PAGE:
Keep Your Eye On The BallWritten By: David Burns
How many times have you heard a coach or parent say “just keep your eye on the ball”? Sometimes this seemingly simple task is not so simple for a player. In order to keep your eye on the ball several brain areas need to be functioning or conditioned. These areas may not be functioning at levels that allow a player to maintain gaze fixation and track the ball. Without overt symptoms that would suggest a decreased level of function the player is never assessed and will continue to perform at a lower level than they are capable of.
If the eyes are not following the ball than the eyes must be the problem, right? Wrong. The eyes provide the “window” into the brain areas that actually control the functions necessary to track the ball. In order for a player to track (i.e. smooth pursuit), at least four key areas of brain must come into play. These areas include the cerebellum, occipital temporal, superior parietal and frontal cortex.
You can’t track what you don’t attend to. The frontal cortex is important to maintain gaze. You need to be able to ignore other visual or auditory distractions, in order to not deviate eyes from the intended target. Any attentional deficit disorders (ADHD), or even diminished function of visual attention areas, may cause the player to deviate their gaze. Our motor function is a reflection of our brain function. If our mind can’t stay with a thought (i.e. can’t lock in on a mental task) and is constantly bouncing around this can be reflected in the eyes not being able to “lock in” either.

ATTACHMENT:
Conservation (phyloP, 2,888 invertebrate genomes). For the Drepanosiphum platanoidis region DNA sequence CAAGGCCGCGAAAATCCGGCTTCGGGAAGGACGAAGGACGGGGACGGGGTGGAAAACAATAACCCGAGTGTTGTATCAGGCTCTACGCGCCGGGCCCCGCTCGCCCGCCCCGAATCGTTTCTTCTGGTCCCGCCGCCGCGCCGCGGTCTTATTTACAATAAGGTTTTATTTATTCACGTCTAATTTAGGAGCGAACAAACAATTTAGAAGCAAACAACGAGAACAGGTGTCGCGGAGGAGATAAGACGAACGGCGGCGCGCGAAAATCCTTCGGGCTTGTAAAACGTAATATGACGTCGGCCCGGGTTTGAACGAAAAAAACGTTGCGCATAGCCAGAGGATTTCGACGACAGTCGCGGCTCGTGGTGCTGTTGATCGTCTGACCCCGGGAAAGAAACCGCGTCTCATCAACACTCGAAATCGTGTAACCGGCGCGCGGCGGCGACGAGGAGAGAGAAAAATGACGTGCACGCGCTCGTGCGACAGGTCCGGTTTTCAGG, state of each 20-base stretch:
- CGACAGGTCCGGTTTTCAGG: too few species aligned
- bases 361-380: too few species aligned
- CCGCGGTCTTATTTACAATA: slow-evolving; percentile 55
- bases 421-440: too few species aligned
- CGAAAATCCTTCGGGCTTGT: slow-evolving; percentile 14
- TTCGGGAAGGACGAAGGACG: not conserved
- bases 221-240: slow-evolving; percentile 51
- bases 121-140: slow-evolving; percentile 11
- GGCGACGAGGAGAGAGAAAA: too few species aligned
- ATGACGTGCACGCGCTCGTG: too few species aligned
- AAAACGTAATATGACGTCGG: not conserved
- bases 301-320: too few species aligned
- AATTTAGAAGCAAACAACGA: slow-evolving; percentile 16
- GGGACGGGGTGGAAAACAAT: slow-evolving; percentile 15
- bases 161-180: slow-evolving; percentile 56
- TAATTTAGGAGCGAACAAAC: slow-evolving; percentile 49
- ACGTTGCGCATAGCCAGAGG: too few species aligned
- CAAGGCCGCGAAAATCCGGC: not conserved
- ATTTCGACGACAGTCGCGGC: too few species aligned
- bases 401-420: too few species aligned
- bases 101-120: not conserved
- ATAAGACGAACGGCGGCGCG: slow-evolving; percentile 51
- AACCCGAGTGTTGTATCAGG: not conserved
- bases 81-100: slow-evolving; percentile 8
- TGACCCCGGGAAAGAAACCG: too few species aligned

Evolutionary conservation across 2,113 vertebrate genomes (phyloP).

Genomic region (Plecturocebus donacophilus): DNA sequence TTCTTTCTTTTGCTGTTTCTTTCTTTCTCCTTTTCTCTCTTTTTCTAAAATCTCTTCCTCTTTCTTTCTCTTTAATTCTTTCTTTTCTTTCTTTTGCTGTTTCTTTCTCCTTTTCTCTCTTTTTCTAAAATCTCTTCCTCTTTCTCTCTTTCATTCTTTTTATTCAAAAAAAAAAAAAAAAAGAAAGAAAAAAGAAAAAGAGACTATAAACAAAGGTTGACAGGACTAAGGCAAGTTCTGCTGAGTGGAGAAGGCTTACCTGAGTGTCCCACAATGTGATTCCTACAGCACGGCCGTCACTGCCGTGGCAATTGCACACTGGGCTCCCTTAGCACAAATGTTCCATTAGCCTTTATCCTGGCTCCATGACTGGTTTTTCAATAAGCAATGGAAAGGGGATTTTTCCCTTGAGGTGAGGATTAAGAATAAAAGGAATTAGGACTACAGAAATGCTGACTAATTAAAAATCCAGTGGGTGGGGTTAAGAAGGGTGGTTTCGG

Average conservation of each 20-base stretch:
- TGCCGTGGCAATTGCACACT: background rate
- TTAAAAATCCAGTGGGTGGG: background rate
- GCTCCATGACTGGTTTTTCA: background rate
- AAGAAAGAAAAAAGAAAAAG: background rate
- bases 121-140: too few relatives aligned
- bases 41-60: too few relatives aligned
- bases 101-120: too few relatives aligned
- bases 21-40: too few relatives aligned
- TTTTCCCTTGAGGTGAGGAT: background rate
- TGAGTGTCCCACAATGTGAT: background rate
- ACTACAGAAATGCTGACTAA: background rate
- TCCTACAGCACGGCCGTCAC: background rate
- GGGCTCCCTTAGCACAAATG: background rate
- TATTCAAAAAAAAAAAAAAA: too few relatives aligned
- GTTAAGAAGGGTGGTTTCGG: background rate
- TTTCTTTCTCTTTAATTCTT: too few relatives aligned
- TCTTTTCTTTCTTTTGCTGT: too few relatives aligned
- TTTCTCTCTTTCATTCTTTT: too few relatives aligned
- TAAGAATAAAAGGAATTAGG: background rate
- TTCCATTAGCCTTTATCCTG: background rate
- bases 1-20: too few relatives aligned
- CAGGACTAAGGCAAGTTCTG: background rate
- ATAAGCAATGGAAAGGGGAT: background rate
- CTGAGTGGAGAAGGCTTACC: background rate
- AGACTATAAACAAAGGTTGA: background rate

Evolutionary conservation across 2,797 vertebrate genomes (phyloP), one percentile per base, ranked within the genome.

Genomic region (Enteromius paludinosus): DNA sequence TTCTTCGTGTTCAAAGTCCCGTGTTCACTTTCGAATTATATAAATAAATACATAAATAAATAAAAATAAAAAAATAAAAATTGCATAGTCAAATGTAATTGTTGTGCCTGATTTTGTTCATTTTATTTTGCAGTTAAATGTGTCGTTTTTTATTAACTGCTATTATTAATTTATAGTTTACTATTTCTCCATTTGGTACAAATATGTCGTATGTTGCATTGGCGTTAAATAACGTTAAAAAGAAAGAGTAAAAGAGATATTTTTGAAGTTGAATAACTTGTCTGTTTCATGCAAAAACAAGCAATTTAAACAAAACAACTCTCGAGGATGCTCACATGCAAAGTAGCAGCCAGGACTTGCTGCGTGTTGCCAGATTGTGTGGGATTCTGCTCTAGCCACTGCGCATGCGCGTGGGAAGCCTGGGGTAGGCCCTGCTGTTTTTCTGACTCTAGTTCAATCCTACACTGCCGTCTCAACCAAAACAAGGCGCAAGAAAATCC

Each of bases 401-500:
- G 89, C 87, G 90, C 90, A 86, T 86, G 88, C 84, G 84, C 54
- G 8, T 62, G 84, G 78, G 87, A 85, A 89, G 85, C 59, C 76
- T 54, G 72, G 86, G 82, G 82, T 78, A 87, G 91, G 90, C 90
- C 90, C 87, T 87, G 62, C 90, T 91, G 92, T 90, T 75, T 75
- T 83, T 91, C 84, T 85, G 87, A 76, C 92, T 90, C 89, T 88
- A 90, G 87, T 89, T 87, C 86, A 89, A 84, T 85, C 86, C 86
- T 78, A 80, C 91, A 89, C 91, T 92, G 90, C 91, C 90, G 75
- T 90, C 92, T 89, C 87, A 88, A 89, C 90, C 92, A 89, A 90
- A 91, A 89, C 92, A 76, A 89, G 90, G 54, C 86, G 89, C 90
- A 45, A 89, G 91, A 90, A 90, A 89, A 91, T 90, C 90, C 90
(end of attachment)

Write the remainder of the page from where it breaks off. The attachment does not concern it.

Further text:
Inattention, is not just a frontal function. Deficits of the posterior parietal area of brain can cause one to essentially neglect one half of the visual field. This neglect is usually the left visual field of view and is a consequence of deficits within the right posterior parietal lobe. This is not noted as some big black spot in our vision. The person would not be aware of this neglect even in gross pathological states. I’ve noted significant differences in player’s ability to perceive or “register” their peripheral field of view and have noted improvements with subsequent training.
Just like the rest of the body, eye movements need to be coordinated. Coordination is a key job description for the cerebellum. The cerebellum is a wrinkled little mass that sits underneath the occipital lobe in the back of the head. The cerebellum has various regions that have different responsibilities when it comes to tracking a ball. There is a difference between the eyes only tracking versus eyes and head together. There is a difference between predictive tracking and an unpredictable target. There is a difference between the function needed to track a target that is at a steady speed versus one that is accelerating. All these scenarios require a high functioning cerebellum to appropriately coordinate and execute these visual tracking demands.
So as you can see, it may not be so easy to “just keep your eye on the ball” and simply stating or directing a player to do so, may not bear fruit. Moreover, traumatic brain injuries, like a sports concussion can cause diminished function in any of these brain regions that allow a player to perceive motion, visually fixate on target, and coordinate smooth pursuit of the intended target (i.e. ball or player). Sports performance optimization and sports concussion management should incorporate appropriate diagnostics to truly assess the integrity of the visual tracking “brain muscles”. These “brain muscles” can be conditioned to perform at higher levels through “brain training”, much in the same way that the body is conditioned to perform.